- Dan Graziano, ESPN Staff Writer
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Back in June, I was at Washington Redskins minicamp and was speaking with Mike Shanahan in his office about the state of the team. We got around to quarterback Kirk Cousins, and the curious fact that Shanahan had picked him in the fourth round in spite of obvious needs elsewhere and the fact he'd traded four high picks for Robert Griffin III, who also plays quarterback, and taken him three rounds earlier.
"I have no reservations about the guy," Shanahan told me. "When I take a look at quarterbacks, the first question is, 'Are they natural throwers?' He is. He's got everything you look for. How often do you find a quarterback that you like in the fourth round?"
There's the thing, right there. Shanahan wasn't just picking a fourth-round quarterback to add depth at the position. He was taking a guy he actually believes can play in the NFL -- who's worthy of a spot on his roster right now, even as a rookie in need of further development.
Philadelphia Eagles coach Andy Reid did the same thing when he picked quarterback Nick Foles in the third round. In Foles, Reid saw a guy who looked like an NFL quarterback. Foles has the size. He has the big arm. He has, Reid believed after meeting with him, the leadership qualities. All of those things were on display Monday night, when Foles had to enter a preseason game early because of yet another injury to starting quarterback Michael Vick. After the game, Reid discussed Foles' excellent play so far. Per CSNPhilly.com:
Reid, generally loath to praise his rookies, conceded after the game that he's never had a rookie quarterback do what Foles has done.
"I don't think we have," he said after Foles rallied the Eagles back from an 11-0 deficit to a 27-17 win. "But you guys would know better than me."
Regardless of what position either of these rookie quarterbacks occupies on his team's depth chart -- whether Cousins can beat out veteran Rex Grossman for the No. 2 spot behind Griffin or whether Foles would be a better option than Mike Kafka right now to fill in for an injured Vick -- it's clear based on the practices and practice games so far that these are players of some significant value to their teams.
The Eagles believe they can win with Vick. But it's not smart to cling to your belief and never have a backup plan in case you're wrong. Vick is 32 years old and obviously far from a sure thing to stay on the field for a full season's worth of snaps. If this season doesn't go as planned, the Eagles could conceivably get out of the remainder of Vick's contract and move in another direction. So picking Foles, a guy they believed could develop quickly in their downfield passing system due to his ability to throw deep, was a smart hedge. I'd argue that, assuming he's not overwhelmed by the stage, Foles makes more sense as the backup right now than Kafka does, since Kafka's weakness is the deep ball and the Eagles' offense is so keyed around the great downfield speed of its starting wide receivers. Foles has the tools to play quarterback the way the Eagles would need him to play if they had to put him in a game. He'd make mistakes. He'd turn it over. He'd show he had plenty to learn. But his particular skill set fits what they do.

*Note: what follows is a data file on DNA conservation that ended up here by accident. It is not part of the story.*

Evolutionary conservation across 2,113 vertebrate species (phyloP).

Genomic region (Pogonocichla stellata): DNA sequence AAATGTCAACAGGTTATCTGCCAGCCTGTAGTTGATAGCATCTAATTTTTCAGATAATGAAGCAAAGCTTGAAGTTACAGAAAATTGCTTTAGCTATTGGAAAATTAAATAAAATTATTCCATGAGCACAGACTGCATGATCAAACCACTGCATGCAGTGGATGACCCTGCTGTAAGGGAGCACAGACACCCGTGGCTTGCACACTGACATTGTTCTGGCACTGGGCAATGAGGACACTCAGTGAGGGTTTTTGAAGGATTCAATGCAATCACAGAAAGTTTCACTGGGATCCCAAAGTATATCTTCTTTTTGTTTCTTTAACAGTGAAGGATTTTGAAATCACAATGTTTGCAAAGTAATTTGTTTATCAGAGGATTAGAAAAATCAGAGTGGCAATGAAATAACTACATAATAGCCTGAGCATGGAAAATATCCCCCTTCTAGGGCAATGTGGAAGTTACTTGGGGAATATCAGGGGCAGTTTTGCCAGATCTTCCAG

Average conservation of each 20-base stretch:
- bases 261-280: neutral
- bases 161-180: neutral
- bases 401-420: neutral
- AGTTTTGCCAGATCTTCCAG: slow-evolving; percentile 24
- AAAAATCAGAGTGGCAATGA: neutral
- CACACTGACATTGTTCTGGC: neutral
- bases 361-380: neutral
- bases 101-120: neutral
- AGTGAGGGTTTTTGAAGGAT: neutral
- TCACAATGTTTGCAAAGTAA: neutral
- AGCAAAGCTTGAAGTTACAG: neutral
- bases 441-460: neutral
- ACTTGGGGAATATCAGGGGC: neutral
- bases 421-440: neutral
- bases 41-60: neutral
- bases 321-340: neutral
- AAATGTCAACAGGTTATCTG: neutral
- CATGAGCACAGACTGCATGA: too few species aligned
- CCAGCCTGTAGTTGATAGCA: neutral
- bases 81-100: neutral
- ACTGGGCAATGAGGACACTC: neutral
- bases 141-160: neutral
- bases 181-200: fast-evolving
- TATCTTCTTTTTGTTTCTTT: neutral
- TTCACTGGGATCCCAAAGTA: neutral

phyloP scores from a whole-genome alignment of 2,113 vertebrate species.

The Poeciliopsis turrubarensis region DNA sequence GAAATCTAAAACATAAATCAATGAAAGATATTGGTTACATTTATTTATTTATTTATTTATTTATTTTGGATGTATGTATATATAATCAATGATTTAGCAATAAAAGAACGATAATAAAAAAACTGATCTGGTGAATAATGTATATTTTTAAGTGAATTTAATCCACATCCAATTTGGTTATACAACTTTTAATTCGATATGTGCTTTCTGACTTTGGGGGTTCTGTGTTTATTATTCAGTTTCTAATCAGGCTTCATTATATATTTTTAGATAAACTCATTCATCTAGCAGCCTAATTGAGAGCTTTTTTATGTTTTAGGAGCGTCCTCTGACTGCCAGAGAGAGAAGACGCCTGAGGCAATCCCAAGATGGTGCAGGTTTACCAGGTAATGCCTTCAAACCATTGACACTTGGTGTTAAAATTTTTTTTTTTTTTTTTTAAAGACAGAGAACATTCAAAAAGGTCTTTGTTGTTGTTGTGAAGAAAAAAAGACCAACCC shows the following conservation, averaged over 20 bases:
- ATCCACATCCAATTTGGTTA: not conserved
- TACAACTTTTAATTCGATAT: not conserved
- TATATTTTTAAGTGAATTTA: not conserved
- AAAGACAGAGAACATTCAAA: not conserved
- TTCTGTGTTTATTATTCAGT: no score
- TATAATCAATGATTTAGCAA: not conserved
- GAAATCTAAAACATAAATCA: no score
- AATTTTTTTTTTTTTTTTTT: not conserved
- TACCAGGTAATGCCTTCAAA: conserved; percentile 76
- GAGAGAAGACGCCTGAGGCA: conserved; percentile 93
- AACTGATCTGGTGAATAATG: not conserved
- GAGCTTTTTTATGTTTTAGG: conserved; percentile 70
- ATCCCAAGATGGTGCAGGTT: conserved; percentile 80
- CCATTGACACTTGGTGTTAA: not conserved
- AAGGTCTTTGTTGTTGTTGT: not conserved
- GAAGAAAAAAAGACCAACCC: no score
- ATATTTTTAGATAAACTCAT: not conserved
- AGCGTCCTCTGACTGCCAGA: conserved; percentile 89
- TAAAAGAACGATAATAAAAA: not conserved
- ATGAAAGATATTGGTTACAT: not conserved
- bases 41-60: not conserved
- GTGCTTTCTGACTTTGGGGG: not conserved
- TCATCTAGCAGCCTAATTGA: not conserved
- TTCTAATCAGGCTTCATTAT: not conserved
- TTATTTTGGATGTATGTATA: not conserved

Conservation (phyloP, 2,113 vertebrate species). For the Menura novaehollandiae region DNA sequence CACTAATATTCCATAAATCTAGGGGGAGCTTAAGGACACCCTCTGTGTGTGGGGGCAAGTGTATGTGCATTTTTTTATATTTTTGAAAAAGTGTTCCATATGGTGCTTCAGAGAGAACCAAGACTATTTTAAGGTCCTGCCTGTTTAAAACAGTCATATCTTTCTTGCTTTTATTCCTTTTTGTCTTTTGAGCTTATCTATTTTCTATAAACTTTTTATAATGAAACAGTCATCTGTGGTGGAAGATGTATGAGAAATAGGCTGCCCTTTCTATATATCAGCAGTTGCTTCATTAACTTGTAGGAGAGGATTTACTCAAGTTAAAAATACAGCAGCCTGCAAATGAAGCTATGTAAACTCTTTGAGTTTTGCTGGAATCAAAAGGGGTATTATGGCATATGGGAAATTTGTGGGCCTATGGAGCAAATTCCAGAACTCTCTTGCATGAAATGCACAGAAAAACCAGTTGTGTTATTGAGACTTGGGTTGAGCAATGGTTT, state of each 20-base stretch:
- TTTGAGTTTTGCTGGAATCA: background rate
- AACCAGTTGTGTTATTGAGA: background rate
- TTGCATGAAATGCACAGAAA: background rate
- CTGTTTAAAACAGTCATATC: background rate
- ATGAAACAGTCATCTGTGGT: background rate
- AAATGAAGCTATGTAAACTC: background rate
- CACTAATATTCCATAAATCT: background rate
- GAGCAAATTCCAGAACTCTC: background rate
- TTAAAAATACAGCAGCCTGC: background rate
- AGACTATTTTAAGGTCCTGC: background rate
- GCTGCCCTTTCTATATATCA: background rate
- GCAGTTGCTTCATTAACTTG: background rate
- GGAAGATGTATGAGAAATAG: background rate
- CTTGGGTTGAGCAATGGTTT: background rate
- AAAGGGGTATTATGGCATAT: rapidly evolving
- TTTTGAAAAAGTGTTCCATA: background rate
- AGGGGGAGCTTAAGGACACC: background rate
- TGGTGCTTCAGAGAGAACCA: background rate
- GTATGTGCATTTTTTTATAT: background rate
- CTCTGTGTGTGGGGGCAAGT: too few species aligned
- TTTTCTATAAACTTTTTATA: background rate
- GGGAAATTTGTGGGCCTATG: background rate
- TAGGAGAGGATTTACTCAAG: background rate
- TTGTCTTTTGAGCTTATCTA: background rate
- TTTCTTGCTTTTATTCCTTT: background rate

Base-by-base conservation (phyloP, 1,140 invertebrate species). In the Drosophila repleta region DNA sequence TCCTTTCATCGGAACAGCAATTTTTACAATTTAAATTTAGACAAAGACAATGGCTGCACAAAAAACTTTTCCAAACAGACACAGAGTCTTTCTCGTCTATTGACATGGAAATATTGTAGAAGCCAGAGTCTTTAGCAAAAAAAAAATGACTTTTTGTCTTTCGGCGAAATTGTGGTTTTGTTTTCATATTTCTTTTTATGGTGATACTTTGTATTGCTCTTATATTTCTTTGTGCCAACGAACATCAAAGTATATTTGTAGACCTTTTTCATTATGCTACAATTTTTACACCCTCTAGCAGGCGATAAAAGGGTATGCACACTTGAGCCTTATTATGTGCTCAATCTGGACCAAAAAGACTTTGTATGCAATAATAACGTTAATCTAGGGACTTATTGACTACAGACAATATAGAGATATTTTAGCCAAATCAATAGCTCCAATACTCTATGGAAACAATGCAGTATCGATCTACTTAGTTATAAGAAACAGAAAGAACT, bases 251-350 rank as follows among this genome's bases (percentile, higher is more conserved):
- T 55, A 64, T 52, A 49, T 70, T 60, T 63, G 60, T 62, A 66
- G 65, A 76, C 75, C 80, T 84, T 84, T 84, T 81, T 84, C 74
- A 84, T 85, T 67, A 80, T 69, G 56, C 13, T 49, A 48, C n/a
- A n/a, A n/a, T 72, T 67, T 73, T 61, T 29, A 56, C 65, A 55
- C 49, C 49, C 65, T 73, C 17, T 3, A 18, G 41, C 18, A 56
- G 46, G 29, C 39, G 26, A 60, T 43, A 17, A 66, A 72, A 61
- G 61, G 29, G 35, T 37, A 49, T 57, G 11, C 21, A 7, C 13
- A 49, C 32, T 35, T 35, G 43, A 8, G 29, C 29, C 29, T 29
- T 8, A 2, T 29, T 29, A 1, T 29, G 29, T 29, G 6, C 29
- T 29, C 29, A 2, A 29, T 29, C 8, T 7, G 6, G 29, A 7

Cousins in Washington is a different case, of course. If Griffin for some reason couldn't start Week 1, the Redskins would likely turn to Grossman, who knows the offense and the people around him and whose one obvious flaw is his troubling tendency to throw the ball to players on the opposing team. The Redskins know what it would look like -- the good and the bad -- if Grossman had to take snaps for them, and there's value in that kind of certainty, for better or for worse. Grossman is still with the Redskins, at least in part, to help tutor Griffin and Cousins on the Shanahan offense, and that work is not yet complete. Shanahan doesn't know if Cousins is the right kind of quarterback for the offense he wants to run with Griffin. What he does know is that Cousins has the kind of presence and experience and physical tools that, given time to develop, hold broad-based appeal. So that if Cousins does have to play at some point, he'll look good enough to entice another team into trading first-round picks for him down the road.
That's something Reid has done with quarterbacks, of course, and it's something he may get to do with Foles if everything works out with Vick the way the Eagles hope and believe it will. But in the short term, what Reid and Shanahan have both done here is find quarterbacks they liked in the middle rounds of the draft. That's a rare thing, and it gives them a number of interesting options both now and down the road.